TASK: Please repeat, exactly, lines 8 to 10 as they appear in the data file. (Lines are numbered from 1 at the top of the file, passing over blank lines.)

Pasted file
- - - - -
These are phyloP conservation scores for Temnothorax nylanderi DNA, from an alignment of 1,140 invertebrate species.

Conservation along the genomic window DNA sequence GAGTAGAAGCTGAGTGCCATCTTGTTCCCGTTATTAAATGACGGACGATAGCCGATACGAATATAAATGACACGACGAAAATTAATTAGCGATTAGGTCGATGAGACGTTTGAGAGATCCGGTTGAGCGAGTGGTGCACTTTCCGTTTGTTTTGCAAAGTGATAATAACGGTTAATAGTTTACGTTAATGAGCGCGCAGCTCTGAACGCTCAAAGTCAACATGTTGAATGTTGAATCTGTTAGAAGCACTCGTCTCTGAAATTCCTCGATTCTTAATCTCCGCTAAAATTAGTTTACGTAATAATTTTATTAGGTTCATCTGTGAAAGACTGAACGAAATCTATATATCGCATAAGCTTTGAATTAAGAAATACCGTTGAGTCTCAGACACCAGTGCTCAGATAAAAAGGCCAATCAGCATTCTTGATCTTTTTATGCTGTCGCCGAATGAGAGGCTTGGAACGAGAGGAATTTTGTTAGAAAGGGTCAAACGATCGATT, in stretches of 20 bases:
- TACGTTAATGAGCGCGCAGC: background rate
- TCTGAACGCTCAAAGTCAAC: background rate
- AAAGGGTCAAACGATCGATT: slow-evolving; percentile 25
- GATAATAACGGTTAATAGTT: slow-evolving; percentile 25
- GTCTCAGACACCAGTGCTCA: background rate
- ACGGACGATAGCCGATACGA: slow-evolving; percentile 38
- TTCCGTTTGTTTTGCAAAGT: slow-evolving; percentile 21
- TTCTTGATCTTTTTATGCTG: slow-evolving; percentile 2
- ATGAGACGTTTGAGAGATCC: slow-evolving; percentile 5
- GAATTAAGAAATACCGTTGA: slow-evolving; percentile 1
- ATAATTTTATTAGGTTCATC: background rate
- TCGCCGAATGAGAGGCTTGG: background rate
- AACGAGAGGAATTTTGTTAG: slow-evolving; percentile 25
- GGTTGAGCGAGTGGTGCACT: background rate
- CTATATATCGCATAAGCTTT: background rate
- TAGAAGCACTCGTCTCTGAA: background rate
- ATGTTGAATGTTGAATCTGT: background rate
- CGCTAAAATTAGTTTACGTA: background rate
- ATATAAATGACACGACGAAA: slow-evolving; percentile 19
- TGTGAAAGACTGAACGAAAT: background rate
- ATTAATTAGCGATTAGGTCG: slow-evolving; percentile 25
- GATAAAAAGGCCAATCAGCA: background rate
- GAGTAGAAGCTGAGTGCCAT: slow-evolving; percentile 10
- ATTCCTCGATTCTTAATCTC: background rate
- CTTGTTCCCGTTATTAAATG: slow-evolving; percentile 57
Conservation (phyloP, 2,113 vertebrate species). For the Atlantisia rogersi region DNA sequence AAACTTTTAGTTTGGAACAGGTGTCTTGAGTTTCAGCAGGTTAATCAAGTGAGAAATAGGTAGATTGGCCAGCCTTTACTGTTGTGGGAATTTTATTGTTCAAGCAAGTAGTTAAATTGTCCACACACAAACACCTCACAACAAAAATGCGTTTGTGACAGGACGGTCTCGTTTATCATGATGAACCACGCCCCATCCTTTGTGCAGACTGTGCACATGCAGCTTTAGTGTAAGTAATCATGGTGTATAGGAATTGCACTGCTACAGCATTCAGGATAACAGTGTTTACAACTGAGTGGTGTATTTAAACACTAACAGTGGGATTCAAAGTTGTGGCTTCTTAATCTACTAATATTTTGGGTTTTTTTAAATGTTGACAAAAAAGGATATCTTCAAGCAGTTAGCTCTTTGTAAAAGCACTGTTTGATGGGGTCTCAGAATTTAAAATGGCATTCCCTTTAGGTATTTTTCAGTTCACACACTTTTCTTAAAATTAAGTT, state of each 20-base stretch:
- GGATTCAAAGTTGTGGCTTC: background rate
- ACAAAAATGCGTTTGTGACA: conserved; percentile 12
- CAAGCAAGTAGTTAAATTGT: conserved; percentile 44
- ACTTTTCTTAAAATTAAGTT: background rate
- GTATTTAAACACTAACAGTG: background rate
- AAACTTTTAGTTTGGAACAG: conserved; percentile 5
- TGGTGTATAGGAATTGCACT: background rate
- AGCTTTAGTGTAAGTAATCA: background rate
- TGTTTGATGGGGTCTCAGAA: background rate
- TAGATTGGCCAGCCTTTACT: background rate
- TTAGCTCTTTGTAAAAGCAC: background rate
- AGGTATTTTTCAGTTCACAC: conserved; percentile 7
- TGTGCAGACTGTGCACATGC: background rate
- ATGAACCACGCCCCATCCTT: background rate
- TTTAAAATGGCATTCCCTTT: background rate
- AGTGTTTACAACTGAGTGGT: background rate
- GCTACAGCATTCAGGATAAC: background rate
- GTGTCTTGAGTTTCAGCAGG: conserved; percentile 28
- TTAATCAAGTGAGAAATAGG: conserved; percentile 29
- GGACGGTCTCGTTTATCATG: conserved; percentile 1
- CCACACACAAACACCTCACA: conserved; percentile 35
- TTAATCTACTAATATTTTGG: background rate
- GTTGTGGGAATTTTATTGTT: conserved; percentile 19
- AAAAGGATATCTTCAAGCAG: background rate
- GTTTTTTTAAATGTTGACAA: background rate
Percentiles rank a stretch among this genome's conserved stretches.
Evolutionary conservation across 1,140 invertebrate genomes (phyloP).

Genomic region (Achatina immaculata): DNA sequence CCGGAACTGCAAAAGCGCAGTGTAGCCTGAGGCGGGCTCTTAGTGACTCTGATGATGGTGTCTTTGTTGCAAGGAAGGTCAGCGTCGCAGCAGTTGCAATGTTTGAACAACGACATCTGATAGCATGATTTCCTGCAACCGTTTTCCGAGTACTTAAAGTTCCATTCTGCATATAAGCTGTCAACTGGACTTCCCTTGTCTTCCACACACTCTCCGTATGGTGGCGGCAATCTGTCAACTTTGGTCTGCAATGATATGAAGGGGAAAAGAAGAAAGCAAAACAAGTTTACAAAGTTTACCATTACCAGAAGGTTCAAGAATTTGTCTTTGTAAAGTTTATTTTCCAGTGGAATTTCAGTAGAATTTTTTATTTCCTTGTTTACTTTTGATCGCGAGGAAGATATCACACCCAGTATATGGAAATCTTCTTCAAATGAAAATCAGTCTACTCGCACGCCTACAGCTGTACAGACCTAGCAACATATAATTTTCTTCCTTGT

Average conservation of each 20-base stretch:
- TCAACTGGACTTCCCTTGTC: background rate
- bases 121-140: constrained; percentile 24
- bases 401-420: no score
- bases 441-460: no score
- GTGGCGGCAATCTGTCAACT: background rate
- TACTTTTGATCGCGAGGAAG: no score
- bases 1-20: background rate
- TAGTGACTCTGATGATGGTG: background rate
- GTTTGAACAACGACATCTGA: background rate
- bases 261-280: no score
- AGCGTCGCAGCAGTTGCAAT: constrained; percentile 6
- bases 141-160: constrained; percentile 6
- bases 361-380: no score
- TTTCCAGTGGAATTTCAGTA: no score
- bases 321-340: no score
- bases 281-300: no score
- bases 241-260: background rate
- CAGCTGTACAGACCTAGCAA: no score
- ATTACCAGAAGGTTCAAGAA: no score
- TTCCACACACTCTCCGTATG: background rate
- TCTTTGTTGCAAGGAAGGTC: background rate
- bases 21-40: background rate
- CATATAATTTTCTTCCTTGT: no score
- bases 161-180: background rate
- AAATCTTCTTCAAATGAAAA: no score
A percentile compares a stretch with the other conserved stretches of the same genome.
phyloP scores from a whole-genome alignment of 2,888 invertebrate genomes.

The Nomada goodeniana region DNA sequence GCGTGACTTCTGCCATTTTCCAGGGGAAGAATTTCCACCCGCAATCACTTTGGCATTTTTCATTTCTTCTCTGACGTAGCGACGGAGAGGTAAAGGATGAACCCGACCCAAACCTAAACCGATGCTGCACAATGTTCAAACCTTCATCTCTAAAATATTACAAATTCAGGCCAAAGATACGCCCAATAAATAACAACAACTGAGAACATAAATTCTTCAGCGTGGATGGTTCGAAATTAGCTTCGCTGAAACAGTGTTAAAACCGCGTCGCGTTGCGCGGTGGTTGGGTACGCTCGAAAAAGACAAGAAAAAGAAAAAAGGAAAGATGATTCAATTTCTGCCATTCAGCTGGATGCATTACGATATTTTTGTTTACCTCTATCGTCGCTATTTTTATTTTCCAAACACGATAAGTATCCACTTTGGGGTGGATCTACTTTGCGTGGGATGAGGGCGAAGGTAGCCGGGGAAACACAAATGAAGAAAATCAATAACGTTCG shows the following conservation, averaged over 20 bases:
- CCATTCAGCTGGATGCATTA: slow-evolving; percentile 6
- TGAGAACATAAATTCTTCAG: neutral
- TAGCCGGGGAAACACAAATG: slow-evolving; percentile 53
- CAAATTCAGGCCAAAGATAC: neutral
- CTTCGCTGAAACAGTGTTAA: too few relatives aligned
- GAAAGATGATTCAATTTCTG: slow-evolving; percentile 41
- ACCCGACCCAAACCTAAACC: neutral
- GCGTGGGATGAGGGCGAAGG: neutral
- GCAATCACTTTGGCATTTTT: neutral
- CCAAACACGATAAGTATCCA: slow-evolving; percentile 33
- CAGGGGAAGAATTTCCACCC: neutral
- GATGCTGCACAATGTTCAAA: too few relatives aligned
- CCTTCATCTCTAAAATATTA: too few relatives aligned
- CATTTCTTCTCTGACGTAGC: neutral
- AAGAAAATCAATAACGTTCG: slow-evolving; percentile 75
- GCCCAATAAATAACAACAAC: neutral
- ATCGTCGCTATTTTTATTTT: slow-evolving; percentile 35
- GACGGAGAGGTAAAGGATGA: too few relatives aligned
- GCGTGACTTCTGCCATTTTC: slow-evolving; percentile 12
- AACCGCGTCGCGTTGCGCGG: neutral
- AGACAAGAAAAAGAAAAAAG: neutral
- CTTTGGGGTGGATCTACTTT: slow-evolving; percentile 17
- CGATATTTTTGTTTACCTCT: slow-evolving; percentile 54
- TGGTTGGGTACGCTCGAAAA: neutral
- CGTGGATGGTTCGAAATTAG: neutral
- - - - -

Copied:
- ACGGACGATAGCCGATACGA: slow-evolving; percentile 38
- TTCCGTTTGTTTTGCAAAGT: slow-evolving; percentile 21
- TTCTTGATCTTTTTATGCTG: slow-evolving; percentile 2